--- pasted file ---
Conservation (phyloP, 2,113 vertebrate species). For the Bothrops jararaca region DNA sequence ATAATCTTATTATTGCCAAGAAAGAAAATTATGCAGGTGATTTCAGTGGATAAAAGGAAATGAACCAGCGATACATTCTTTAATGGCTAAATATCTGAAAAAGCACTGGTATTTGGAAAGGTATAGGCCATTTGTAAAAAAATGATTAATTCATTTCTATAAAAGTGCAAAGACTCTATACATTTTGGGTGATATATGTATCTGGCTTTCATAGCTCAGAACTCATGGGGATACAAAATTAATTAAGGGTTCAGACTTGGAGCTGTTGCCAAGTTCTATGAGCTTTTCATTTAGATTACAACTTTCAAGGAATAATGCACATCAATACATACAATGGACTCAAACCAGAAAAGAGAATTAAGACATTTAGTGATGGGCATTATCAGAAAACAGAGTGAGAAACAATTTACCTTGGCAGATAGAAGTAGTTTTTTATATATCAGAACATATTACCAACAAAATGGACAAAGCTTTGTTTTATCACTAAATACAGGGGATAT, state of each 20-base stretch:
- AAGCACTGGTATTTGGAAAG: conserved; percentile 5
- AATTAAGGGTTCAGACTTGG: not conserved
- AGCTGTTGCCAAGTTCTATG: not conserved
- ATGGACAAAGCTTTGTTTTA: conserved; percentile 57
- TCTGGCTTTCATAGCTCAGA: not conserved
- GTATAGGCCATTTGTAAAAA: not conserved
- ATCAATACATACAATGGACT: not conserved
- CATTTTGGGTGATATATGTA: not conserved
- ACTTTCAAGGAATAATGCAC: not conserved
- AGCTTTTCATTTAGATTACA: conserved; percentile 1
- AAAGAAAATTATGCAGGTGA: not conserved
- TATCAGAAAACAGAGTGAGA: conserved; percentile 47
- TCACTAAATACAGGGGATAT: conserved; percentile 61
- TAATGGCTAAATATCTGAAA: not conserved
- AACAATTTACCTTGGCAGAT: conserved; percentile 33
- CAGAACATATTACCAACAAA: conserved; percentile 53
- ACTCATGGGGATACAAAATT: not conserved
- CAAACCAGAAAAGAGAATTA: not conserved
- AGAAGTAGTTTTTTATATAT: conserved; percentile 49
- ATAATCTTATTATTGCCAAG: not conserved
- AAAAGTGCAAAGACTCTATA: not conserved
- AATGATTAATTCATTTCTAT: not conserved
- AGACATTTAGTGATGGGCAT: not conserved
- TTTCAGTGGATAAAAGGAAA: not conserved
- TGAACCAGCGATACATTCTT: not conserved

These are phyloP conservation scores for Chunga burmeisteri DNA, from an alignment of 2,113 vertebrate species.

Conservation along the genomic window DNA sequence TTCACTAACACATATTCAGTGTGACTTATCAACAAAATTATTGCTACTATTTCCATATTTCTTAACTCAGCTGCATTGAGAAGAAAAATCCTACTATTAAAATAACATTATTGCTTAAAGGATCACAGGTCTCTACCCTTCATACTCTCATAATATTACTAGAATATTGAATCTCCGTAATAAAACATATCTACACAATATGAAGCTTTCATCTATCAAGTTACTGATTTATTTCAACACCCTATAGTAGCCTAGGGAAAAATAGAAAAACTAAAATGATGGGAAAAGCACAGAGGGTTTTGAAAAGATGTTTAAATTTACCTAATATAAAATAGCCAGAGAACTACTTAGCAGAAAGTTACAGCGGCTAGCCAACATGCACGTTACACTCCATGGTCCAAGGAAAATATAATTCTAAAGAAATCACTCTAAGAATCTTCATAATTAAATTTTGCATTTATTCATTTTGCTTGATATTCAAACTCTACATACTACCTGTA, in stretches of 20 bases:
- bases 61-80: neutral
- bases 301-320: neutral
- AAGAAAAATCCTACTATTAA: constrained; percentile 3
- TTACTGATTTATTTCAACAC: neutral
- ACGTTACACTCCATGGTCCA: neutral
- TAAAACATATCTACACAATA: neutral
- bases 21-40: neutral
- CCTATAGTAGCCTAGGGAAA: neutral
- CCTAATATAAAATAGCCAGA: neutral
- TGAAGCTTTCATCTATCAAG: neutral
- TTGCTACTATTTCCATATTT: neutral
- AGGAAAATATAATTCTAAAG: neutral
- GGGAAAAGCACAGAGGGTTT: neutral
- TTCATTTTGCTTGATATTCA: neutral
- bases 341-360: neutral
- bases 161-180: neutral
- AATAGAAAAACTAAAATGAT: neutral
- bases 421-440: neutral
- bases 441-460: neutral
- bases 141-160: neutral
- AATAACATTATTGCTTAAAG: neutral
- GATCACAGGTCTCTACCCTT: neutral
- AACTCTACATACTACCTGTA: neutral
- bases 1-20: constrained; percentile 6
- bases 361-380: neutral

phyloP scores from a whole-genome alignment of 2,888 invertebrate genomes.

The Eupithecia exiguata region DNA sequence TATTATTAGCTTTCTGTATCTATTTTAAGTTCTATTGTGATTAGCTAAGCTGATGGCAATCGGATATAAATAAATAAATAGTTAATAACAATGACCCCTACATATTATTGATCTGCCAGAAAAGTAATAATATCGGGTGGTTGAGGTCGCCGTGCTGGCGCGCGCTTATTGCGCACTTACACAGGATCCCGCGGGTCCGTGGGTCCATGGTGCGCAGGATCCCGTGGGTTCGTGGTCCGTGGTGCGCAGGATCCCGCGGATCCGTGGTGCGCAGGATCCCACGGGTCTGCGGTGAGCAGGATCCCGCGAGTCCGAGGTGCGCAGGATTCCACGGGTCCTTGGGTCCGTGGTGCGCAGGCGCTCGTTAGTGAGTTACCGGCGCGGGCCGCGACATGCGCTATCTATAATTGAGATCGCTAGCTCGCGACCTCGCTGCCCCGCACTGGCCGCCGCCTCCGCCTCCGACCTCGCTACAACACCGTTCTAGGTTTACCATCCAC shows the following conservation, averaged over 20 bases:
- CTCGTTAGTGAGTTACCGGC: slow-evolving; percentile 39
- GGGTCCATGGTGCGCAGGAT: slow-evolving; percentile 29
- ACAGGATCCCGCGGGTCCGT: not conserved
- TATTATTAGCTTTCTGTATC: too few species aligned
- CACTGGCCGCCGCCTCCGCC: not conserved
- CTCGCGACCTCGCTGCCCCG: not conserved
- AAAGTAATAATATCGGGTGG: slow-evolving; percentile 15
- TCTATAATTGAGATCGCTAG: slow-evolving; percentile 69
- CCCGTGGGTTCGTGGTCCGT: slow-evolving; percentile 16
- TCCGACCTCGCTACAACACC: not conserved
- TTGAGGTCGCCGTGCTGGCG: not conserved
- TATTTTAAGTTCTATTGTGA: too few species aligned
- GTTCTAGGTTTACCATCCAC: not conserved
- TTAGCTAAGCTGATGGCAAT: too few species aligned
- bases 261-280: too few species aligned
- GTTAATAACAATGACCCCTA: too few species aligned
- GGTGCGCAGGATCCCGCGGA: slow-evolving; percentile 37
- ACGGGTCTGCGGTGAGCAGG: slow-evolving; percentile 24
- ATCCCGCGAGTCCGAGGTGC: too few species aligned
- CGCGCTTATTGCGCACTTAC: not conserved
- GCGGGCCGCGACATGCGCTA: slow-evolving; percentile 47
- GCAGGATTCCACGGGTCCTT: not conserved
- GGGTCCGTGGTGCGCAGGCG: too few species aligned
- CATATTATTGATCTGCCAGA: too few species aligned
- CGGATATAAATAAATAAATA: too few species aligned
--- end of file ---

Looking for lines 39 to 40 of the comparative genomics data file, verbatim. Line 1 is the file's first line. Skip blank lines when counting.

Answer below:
- TTGCTACTATTTCCATATTT: neutral
- AGGAAAATATAATTCTAAAG: neutral